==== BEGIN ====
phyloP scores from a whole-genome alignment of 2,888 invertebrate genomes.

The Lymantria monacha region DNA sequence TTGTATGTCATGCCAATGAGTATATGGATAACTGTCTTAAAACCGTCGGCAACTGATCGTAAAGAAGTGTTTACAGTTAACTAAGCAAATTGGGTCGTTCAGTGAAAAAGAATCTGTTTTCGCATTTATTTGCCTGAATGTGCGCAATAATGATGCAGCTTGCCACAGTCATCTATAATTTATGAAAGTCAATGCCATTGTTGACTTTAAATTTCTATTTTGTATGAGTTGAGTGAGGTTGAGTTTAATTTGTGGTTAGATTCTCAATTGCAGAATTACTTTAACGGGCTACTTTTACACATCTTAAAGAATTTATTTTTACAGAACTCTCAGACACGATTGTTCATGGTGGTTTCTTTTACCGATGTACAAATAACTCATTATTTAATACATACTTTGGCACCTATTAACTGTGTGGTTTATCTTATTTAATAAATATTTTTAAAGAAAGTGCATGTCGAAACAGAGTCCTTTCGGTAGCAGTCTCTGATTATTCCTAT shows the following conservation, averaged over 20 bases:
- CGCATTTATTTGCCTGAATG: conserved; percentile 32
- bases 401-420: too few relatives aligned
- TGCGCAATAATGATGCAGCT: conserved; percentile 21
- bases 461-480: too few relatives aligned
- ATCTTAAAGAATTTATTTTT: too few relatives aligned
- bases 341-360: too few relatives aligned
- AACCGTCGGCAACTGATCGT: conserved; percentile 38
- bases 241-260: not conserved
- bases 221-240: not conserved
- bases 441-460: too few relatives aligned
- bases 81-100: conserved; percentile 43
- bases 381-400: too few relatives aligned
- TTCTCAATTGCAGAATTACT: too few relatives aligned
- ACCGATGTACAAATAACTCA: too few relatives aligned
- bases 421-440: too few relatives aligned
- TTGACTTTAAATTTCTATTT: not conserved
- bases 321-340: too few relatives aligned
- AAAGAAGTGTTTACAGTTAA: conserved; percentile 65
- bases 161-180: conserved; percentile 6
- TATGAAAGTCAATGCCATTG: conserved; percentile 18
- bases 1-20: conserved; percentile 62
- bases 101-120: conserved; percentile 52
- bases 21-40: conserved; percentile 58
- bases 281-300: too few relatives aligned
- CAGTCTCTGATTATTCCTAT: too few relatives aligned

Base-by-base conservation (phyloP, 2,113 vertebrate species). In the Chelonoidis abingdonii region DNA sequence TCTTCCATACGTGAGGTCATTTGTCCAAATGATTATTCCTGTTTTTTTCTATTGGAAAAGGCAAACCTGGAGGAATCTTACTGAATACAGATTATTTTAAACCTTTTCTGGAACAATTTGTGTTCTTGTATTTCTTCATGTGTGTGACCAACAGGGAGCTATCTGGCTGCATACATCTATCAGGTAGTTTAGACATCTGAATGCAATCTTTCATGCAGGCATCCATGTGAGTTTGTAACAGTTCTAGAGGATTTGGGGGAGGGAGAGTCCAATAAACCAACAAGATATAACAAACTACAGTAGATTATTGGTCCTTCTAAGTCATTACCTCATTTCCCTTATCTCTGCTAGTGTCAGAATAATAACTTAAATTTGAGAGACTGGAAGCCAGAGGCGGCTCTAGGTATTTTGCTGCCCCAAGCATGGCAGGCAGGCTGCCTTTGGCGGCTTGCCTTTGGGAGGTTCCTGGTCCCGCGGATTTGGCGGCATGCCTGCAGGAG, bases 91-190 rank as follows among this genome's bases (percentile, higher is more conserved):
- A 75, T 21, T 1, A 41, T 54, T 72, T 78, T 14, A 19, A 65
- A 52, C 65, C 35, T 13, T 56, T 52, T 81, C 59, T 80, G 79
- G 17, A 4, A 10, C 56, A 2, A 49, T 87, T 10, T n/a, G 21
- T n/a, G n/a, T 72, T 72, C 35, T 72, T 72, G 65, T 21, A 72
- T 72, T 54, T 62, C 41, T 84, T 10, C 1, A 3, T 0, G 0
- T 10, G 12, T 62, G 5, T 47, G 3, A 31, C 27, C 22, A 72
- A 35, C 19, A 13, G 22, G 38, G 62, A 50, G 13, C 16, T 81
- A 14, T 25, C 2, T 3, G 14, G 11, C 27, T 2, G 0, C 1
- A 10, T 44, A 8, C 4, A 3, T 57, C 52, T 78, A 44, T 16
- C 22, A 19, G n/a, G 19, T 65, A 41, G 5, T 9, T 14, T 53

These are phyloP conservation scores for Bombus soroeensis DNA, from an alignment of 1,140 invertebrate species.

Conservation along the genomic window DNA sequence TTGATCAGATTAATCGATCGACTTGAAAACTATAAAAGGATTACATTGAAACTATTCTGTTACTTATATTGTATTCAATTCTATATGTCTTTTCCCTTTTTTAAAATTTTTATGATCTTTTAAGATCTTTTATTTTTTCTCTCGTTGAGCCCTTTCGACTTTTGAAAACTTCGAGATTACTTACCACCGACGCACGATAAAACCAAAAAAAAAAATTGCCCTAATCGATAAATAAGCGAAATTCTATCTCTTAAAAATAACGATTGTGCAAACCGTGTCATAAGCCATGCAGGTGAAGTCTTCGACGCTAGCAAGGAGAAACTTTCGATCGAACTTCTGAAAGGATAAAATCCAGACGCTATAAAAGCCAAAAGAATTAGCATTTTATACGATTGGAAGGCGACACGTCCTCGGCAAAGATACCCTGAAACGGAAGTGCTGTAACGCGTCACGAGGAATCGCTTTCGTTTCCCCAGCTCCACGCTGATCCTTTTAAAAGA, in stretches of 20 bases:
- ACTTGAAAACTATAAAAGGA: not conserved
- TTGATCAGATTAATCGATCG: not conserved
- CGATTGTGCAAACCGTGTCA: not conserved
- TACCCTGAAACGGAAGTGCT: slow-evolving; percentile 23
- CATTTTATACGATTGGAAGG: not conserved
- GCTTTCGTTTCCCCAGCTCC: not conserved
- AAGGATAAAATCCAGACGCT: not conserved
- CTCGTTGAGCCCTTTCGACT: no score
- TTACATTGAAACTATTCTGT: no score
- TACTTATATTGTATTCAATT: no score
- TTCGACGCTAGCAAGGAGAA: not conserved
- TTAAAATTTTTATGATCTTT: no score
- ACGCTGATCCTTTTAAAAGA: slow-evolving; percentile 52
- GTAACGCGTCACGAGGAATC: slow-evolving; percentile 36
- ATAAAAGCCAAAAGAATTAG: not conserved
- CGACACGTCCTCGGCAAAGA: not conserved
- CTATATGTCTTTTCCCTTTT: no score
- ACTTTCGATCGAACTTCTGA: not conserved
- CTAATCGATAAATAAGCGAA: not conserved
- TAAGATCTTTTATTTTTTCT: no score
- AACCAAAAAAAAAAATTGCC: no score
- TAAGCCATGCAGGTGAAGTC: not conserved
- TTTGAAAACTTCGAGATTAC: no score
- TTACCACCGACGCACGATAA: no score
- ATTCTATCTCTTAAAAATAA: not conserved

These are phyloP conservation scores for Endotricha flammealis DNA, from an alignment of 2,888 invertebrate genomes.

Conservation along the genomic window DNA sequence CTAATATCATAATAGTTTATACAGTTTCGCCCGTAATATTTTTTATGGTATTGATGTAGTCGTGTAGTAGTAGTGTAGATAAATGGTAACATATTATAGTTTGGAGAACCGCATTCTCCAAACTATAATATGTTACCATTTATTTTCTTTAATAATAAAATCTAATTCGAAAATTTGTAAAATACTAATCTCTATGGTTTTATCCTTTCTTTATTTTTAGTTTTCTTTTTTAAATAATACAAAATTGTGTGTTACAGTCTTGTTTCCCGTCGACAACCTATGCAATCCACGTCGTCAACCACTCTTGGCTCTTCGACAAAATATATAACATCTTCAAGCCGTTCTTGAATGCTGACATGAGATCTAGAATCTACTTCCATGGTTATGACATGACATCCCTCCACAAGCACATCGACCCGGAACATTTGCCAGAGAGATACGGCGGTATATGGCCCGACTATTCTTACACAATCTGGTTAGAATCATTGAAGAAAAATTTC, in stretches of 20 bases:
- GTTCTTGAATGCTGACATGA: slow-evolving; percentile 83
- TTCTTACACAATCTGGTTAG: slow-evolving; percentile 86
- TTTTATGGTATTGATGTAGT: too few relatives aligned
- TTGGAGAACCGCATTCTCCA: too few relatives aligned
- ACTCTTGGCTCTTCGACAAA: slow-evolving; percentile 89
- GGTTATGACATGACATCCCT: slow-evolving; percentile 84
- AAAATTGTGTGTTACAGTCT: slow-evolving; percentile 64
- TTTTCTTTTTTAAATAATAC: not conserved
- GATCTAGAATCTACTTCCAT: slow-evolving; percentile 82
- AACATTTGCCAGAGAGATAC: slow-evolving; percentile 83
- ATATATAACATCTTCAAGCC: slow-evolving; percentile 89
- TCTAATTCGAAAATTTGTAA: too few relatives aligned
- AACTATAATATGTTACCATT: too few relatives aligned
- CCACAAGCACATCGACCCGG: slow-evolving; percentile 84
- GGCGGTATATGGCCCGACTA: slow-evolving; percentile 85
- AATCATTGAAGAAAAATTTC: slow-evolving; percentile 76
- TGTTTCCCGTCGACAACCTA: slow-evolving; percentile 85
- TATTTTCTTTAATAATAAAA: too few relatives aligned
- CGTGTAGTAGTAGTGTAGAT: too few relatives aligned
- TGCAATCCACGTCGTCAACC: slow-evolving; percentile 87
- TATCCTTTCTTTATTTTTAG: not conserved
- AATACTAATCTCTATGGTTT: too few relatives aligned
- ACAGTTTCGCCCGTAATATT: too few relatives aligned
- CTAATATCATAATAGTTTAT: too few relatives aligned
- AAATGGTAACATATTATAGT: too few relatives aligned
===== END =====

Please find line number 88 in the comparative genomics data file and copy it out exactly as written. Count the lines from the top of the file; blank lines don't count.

- TATCCTTTCTTTATTTTTAG: not conserved